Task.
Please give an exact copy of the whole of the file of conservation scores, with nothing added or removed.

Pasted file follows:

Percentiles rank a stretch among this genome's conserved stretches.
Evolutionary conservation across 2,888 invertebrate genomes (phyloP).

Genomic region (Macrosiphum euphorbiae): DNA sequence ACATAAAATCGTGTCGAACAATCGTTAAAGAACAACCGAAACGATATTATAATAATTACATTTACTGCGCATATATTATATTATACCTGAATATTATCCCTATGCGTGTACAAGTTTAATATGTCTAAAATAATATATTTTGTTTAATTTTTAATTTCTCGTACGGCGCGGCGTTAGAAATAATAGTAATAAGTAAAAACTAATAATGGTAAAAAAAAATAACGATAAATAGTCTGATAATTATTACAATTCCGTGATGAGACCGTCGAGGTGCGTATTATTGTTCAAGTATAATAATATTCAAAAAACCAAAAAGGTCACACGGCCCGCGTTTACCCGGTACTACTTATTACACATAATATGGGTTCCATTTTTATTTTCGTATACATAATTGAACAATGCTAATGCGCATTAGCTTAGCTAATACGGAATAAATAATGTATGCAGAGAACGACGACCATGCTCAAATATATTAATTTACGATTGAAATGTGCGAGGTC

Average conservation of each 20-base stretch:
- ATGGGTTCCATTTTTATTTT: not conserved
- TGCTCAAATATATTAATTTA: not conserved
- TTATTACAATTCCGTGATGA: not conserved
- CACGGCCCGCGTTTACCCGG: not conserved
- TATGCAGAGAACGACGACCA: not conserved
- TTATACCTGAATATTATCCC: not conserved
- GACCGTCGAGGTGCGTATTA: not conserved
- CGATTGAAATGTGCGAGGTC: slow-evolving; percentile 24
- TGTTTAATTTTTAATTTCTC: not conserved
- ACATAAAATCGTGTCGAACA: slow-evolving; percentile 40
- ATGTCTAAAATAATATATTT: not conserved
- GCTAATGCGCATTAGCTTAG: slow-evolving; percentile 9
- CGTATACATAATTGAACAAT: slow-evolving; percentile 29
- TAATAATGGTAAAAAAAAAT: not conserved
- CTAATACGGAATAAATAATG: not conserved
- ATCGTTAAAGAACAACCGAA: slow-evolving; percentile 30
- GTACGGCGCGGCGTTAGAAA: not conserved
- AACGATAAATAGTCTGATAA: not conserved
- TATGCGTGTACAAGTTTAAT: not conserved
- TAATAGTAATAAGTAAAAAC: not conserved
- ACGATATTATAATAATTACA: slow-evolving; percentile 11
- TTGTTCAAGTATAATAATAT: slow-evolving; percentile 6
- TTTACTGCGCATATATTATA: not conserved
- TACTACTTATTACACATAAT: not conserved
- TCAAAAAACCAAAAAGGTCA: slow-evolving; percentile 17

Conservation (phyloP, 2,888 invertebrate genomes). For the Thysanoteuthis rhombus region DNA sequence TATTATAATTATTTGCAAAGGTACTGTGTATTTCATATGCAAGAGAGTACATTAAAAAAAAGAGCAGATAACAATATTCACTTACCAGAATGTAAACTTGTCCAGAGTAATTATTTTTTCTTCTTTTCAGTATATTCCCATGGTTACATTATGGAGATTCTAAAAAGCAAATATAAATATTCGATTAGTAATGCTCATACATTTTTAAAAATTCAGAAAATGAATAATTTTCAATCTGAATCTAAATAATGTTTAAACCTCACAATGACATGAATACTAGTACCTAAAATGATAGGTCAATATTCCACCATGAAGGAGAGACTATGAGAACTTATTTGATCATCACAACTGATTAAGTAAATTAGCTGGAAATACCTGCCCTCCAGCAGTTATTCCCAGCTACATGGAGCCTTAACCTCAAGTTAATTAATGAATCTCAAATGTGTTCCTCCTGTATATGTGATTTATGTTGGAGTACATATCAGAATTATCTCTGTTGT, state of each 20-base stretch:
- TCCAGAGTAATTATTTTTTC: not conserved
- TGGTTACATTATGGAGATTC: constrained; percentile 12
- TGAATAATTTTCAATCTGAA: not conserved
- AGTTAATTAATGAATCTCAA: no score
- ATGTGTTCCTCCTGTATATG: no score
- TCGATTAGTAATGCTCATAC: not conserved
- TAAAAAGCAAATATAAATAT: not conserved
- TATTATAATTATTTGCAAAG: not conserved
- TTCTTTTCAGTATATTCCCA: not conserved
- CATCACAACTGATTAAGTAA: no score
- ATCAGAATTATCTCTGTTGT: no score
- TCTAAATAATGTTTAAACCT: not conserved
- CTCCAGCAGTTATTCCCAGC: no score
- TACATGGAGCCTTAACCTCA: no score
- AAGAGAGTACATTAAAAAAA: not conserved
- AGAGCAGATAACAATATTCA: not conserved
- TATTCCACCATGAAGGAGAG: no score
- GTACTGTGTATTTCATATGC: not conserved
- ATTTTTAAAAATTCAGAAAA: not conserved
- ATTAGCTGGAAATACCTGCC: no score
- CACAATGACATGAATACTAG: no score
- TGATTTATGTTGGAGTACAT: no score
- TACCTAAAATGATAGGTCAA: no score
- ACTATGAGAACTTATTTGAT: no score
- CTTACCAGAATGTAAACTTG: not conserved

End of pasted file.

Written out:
Percentiles rank a stretch among this genome's conserved stretches.
Evolutionary conservation across 2,888 invertebrate genomes (phyloP).

Genomic region (Macrosiphum euphorbiae): DNA sequence ACATAAAATCGTGTCGAACAATCGTTAAAGAACAACCGAAACGATATTATAATAATTACATTTACTGCGCATATATTATATTATACCTGAATATTATCCCTATGCGTGTACAAGTTTAATATGTCTAAAATAATATATTTTGTTTAATTTTTAATTTCTCGTACGGCGCGGCGTTAGAAATAATAGTAATAAGTAAAAACTAATAATGGTAAAAAAAAATAACGATAAATAGTCTGATAATTATTACAATTCCGTGATGAGACCGTCGAGGTGCGTATTATTGTTCAAGTATAATAATATTCAAAAAACCAAAAAGGTCACACGGCCCGCGTTTACCCGGTACTACTTATTACACATAATATGGGTTCCATTTTTATTTTCGTATACATAATTGAACAATGCTAATGCGCATTAGCTTAGCTAATACGGAATAAATAATGTATGCAGAGAACGACGACCATGCTCAAATATATTAATTTACGATTGAAATGTGCGAGGTC

Average conservation of each 20-base stretch:
- ATGGGTTCCATTTTTATTTT: not conserved
- TGCTCAAATATATTAATTTA: not conserved
- TTATTACAATTCCGTGATGA: not conserved
- CACGGCCCGCGTTTACCCGG: not conserved
- TATGCAGAGAACGACGACCA: not conserved
- TTATACCTGAATATTATCCC: not conserved
- GACCGTCGAGGTGCGTATTA: not conserved
- CGATTGAAATGTGCGAGGTC: slow-evolving; percentile 24
- TGTTTAATTTTTAATTTCTC: not conserved
- ACATAAAATCGTGTCGAACA: slow-evolving; percentile 40
- ATGTCTAAAATAATATATTT: not conserved
- GCTAATGCGCATTAGCTTAG: slow-evolving; percentile 9
- CGTATACATAATTGAACAAT: slow-evolving; percentile 29
- TAATAATGGTAAAAAAAAAT: not conserved
- CTAATACGGAATAAATAATG: not conserved
- ATCGTTAAAGAACAACCGAA: slow-evolving; percentile 30
- GTACGGCGCGGCGTTAGAAA: not conserved
- AACGATAAATAGTCTGATAA: not conserved
- TATGCGTGTACAAGTTTAAT: not conserved
- TAATAGTAATAAGTAAAAAC: not conserved
- ACGATATTATAATAATTACA: slow-evolving; percentile 11
- TTGTTCAAGTATAATAATAT: slow-evolving; percentile 6
- TTTACTGCGCATATATTATA: not conserved
- TACTACTTATTACACATAAT: not conserved
- TCAAAAAACCAAAAAGGTCA: slow-evolving; percentile 17

Conservation (phyloP, 2,888 invertebrate genomes). For the Thysanoteuthis rhombus region DNA sequence TATTATAATTATTTGCAAAGGTACTGTGTATTTCATATGCAAGAGAGTACATTAAAAAAAAGAGCAGATAACAATATTCACTTACCAGAATGTAAACTTGTCCAGAGTAATTATTTTTTCTTCTTTTCAGTATATTCCCATGGTTACATTATGGAGATTCTAAAAAGCAAATATAAATATTCGATTAGTAATGCTCATACATTTTTAAAAATTCAGAAAATGAATAATTTTCAATCTGAATCTAAATAATGTTTAAACCTCACAATGACATGAATACTAGTACCTAAAATGATAGGTCAATATTCCACCATGAAGGAGAGACTATGAGAACTTATTTGATCATCACAACTGATTAAGTAAATTAGCTGGAAATACCTGCCCTCCAGCAGTTATTCCCAGCTACATGGAGCCTTAACCTCAAGTTAATTAATGAATCTCAAATGTGTTCCTCCTGTATATGTGATTTATGTTGGAGTACATATCAGAATTATCTCTGTTGT, state of each 20-base stretch:
- TCCAGAGTAATTATTTTTTC: not conserved
- TGGTTACATTATGGAGATTC: constrained; percentile 12
- TGAATAATTTTCAATCTGAA: not conserved
- AGTTAATTAATGAATCTCAA: no score
- ATGTGTTCCTCCTGTATATG: no score
- TCGATTAGTAATGCTCATAC: not conserved
- TAAAAAGCAAATATAAATAT: not conserved
- TATTATAATTATTTGCAAAG: not conserved
- TTCTTTTCAGTATATTCCCA: not conserved
- CATCACAACTGATTAAGTAA: no score
- ATCAGAATTATCTCTGTTGT: no score
- TCTAAATAATGTTTAAACCT: not conserved
- CTCCAGCAGTTATTCCCAGC: no score
- TACATGGAGCCTTAACCTCA: no score
- AAGAGAGTACATTAAAAAAA: not conserved
- AGAGCAGATAACAATATTCA: not conserved
- TATTCCACCATGAAGGAGAG: no score
- GTACTGTGTATTTCATATGC: not conserved
- ATTTTTAAAAATTCAGAAAA: not conserved
- ATTAGCTGGAAATACCTGCC: no score
- CACAATGACATGAATACTAG: no score
- TGATTTATGTTGGAGTACAT: no score
- TACCTAAAATGATAGGTCAA: no score
- ACTATGAGAACTTATTTGAT: no score
- CTTACCAGAATGTAAACTTG: not conserved